Unluckily, during her brief adventure, she came across a skunk that must've appeared to want a friend. It did not want a friend. I came home to a smell so foul that words don't do it justice. The best description I can come up with is that it smelled like burnt poison.
I can safely say that now (after 23 hours, 4 doggy baths, 3 vacuumings, and too many curse words to count), we can literally breathe easier. But it's been a tough go to get to this point.
On a related note, I know that the skunk spray is a defense mechanism, but I don't understand how it works. That smell (like that of a chemical plant fire) was so horrible that it evoked nothing but anger from me. Blinding...white hot...anger. So how is that a good means of defense? If I were the dog, the interaction probably would have gone similar to this:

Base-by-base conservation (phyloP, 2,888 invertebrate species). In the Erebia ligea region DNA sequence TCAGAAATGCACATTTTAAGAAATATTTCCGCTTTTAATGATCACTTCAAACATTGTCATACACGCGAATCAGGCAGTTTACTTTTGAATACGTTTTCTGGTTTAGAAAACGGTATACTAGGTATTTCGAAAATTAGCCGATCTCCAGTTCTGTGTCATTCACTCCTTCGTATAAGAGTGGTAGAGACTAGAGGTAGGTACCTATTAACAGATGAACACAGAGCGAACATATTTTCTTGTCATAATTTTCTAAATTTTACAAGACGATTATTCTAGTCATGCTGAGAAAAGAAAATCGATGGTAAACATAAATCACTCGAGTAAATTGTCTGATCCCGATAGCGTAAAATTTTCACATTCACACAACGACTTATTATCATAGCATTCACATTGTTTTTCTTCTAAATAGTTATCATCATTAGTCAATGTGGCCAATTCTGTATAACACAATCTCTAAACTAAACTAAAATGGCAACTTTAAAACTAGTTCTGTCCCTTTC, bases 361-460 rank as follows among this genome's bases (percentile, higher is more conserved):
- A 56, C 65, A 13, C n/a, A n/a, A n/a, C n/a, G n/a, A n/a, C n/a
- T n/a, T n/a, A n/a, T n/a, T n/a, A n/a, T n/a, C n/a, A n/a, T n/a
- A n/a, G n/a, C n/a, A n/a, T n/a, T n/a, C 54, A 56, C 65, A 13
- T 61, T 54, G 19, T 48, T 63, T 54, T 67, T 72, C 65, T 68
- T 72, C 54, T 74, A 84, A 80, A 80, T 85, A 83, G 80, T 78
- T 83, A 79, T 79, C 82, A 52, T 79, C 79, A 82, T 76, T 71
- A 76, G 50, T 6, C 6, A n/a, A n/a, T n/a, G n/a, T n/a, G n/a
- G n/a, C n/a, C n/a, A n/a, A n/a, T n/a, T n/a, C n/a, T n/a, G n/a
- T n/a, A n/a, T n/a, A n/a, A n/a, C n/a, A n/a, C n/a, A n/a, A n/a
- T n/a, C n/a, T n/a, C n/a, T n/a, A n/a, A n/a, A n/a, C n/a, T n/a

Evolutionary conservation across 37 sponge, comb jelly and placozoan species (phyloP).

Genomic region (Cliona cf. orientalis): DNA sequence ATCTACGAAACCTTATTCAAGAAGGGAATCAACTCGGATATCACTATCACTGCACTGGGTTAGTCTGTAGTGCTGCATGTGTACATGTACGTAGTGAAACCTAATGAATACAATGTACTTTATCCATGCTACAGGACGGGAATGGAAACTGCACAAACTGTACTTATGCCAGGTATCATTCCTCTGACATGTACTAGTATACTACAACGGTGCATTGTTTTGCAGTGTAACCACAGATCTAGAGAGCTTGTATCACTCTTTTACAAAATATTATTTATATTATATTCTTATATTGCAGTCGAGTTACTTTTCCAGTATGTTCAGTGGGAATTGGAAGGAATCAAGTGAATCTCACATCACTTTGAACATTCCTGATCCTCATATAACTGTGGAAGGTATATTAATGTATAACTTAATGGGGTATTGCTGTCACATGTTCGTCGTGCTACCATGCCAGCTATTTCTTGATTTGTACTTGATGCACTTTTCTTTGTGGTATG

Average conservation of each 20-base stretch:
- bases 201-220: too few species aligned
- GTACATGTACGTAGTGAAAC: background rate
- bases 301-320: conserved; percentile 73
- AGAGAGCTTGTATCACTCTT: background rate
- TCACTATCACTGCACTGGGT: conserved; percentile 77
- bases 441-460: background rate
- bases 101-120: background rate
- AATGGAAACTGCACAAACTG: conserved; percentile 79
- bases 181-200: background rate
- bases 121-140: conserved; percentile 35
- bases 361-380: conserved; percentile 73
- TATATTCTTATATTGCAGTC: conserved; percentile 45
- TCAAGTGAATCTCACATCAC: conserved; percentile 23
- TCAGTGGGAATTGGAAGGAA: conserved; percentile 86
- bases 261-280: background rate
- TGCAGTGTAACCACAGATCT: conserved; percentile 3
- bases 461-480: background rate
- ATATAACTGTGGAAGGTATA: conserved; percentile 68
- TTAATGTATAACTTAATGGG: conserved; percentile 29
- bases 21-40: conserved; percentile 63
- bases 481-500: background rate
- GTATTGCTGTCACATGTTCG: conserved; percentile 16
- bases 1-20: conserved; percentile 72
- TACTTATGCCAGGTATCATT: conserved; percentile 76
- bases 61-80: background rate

Kevin Dog: Hey! Look at that squirrel-cat! He looks neat! I like his white stripe!
Skunk: Oh crap. I hope he doesn't see me.
Kevin Dog: Hi! Do you wanna be my friend! I really like your stri......
Skunk: Take this!
PFFFFFFT! (thats the sound of ass juice being sprayed)
Kevin Dog: What the!?!? Did you just spray me with something that smells like a dirty hillbilly's meth lab? Oh God! F%^*, you! F@#!, you....you little S#@$ F@$# &^*((&^$%&*&%%#^&*^()(%%$##@%^$%^^%#@$%)(*!!!!!!!! I just wanted to be your friend, but now I am going to have to murder you in your dumb face!
And I didn't really like your stripe!
Why would someone spray me with ass juice?
Here's two things I've learned during this ordeal:
1. Using tomato juice to kill the skunk smell is a myth. I wish I had discovered this before...
2. If you're not going to keep tomato juice in your home, then you should try to strain the chunks out of salsa before you pour it all over your dog in the shower.